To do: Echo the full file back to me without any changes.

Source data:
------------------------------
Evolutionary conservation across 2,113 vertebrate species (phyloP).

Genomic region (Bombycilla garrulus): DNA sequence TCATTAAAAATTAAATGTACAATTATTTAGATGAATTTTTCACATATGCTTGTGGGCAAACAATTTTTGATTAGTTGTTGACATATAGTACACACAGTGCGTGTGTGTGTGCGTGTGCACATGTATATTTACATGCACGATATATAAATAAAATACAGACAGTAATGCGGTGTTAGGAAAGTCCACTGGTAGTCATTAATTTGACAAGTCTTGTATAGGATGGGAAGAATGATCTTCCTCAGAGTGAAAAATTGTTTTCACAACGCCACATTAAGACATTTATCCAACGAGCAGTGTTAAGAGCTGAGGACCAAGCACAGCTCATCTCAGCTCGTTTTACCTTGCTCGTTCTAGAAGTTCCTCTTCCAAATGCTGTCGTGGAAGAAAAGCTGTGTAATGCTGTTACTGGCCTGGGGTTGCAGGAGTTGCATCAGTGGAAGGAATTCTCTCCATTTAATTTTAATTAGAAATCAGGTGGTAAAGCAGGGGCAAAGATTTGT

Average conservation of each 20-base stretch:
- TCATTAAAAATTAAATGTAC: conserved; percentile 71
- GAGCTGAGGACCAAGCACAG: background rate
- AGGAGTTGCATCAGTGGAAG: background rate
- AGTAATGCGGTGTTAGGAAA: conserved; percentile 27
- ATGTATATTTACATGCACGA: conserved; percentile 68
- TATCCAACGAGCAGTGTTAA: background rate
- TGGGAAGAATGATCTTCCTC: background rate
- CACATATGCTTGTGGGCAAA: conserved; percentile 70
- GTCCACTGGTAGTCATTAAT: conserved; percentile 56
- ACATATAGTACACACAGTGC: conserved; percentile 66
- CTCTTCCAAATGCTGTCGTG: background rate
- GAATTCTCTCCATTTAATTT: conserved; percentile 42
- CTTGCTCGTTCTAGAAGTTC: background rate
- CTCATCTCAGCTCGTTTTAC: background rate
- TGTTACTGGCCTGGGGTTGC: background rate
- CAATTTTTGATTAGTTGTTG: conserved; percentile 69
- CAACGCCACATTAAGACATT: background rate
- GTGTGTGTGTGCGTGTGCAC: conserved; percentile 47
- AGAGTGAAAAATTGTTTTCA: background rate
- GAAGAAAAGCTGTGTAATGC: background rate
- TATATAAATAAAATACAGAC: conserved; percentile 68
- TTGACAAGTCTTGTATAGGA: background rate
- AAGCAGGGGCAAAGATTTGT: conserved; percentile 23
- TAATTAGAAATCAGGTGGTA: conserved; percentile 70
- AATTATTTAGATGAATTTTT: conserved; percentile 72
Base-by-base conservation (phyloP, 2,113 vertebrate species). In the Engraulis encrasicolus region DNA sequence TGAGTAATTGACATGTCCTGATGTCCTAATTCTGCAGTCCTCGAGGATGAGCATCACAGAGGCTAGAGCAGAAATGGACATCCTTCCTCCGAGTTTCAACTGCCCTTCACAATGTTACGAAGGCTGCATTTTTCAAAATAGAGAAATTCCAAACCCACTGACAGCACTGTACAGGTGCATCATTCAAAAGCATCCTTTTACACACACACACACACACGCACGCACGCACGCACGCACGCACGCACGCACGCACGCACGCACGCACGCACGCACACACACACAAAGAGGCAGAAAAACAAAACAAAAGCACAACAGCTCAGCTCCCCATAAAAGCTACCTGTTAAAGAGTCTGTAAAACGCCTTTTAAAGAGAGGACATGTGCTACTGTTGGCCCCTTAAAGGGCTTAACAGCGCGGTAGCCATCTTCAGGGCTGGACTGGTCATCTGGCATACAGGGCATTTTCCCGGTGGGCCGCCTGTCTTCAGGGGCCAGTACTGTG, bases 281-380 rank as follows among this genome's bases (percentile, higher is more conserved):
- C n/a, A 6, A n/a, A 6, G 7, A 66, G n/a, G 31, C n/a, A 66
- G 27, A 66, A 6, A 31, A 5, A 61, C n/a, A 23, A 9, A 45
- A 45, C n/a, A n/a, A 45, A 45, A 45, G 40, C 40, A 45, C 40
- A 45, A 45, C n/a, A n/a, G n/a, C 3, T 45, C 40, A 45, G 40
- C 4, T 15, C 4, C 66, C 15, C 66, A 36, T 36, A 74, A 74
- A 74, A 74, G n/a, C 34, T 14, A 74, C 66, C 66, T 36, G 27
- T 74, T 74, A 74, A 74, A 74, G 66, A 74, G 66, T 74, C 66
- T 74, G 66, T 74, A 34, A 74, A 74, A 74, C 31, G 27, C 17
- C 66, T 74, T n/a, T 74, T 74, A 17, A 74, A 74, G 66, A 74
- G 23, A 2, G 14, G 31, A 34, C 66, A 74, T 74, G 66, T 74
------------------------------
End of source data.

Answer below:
Evolutionary conservation across 2,113 vertebrate species (phyloP).

Genomic region (Bombycilla garrulus): DNA sequence TCATTAAAAATTAAATGTACAATTATTTAGATGAATTTTTCACATATGCTTGTGGGCAAACAATTTTTGATTAGTTGTTGACATATAGTACACACAGTGCGTGTGTGTGTGCGTGTGCACATGTATATTTACATGCACGATATATAAATAAAATACAGACAGTAATGCGGTGTTAGGAAAGTCCACTGGTAGTCATTAATTTGACAAGTCTTGTATAGGATGGGAAGAATGATCTTCCTCAGAGTGAAAAATTGTTTTCACAACGCCACATTAAGACATTTATCCAACGAGCAGTGTTAAGAGCTGAGGACCAAGCACAGCTCATCTCAGCTCGTTTTACCTTGCTCGTTCTAGAAGTTCCTCTTCCAAATGCTGTCGTGGAAGAAAAGCTGTGTAATGCTGTTACTGGCCTGGGGTTGCAGGAGTTGCATCAGTGGAAGGAATTCTCTCCATTTAATTTTAATTAGAAATCAGGTGGTAAAGCAGGGGCAAAGATTTGT

Average conservation of each 20-base stretch:
- TCATTAAAAATTAAATGTAC: conserved; percentile 71
- GAGCTGAGGACCAAGCACAG: background rate
- AGGAGTTGCATCAGTGGAAG: background rate
- AGTAATGCGGTGTTAGGAAA: conserved; percentile 27
- ATGTATATTTACATGCACGA: conserved; percentile 68
- TATCCAACGAGCAGTGTTAA: background rate
- TGGGAAGAATGATCTTCCTC: background rate
- CACATATGCTTGTGGGCAAA: conserved; percentile 70
- GTCCACTGGTAGTCATTAAT: conserved; percentile 56
- ACATATAGTACACACAGTGC: conserved; percentile 66
- CTCTTCCAAATGCTGTCGTG: background rate
- GAATTCTCTCCATTTAATTT: conserved; percentile 42
- CTTGCTCGTTCTAGAAGTTC: background rate
- CTCATCTCAGCTCGTTTTAC: background rate
- TGTTACTGGCCTGGGGTTGC: background rate
- CAATTTTTGATTAGTTGTTG: conserved; percentile 69
- CAACGCCACATTAAGACATT: background rate
- GTGTGTGTGTGCGTGTGCAC: conserved; percentile 47
- AGAGTGAAAAATTGTTTTCA: background rate
- GAAGAAAAGCTGTGTAATGC: background rate
- TATATAAATAAAATACAGAC: conserved; percentile 68
- TTGACAAGTCTTGTATAGGA: background rate
- AAGCAGGGGCAAAGATTTGT: conserved; percentile 23
- TAATTAGAAATCAGGTGGTA: conserved; percentile 70
- AATTATTTAGATGAATTTTT: conserved; percentile 72
Base-by-base conservation (phyloP, 2,113 vertebrate species). In the Engraulis encrasicolus region DNA sequence TGAGTAATTGACATGTCCTGATGTCCTAATTCTGCAGTCCTCGAGGATGAGCATCACAGAGGCTAGAGCAGAAATGGACATCCTTCCTCCGAGTTTCAACTGCCCTTCACAATGTTACGAAGGCTGCATTTTTCAAAATAGAGAAATTCCAAACCCACTGACAGCACTGTACAGGTGCATCATTCAAAAGCATCCTTTTACACACACACACACACACGCACGCACGCACGCACGCACGCACGCACGCACGCACGCACGCACGCACGCACGCACACACACACAAAGAGGCAGAAAAACAAAACAAAAGCACAACAGCTCAGCTCCCCATAAAAGCTACCTGTTAAAGAGTCTGTAAAACGCCTTTTAAAGAGAGGACATGTGCTACTGTTGGCCCCTTAAAGGGCTTAACAGCGCGGTAGCCATCTTCAGGGCTGGACTGGTCATCTGGCATACAGGGCATTTTCCCGGTGGGCCGCCTGTCTTCAGGGGCCAGTACTGTG, bases 281-380 rank as follows among this genome's bases (percentile, higher is more conserved):
- C n/a, A 6, A n/a, A 6, G 7, A 66, G n/a, G 31, C n/a, A 66
- G 27, A 66, A 6, A 31, A 5, A 61, C n/a, A 23, A 9, A 45
- A 45, C n/a, A n/a, A 45, A 45, A 45, G 40, C 40, A 45, C 40
- A 45, A 45, C n/a, A n/a, G n/a, C 3, T 45, C 40, A 45, G 40
- C 4, T 15, C 4, C 66, C 15, C 66, A 36, T 36, A 74, A 74
- A 74, A 74, G n/a, C 34, T 14, A 74, C 66, C 66, T 36, G 27
- T 74, T 74, A 74, A 74, A 74, G 66, A 74, G 66, T 74, C 66
- T 74, G 66, T 74, A 34, A 74, A 74, A 74, C 31, G 27, C 17
- C 66, T 74, T n/a, T 74, T 74, A 17, A 74, A 74, G 66, A 74
- G 23, A 2, G 14, G 31, A 34, C 66, A 74, T 74, G 66, T 74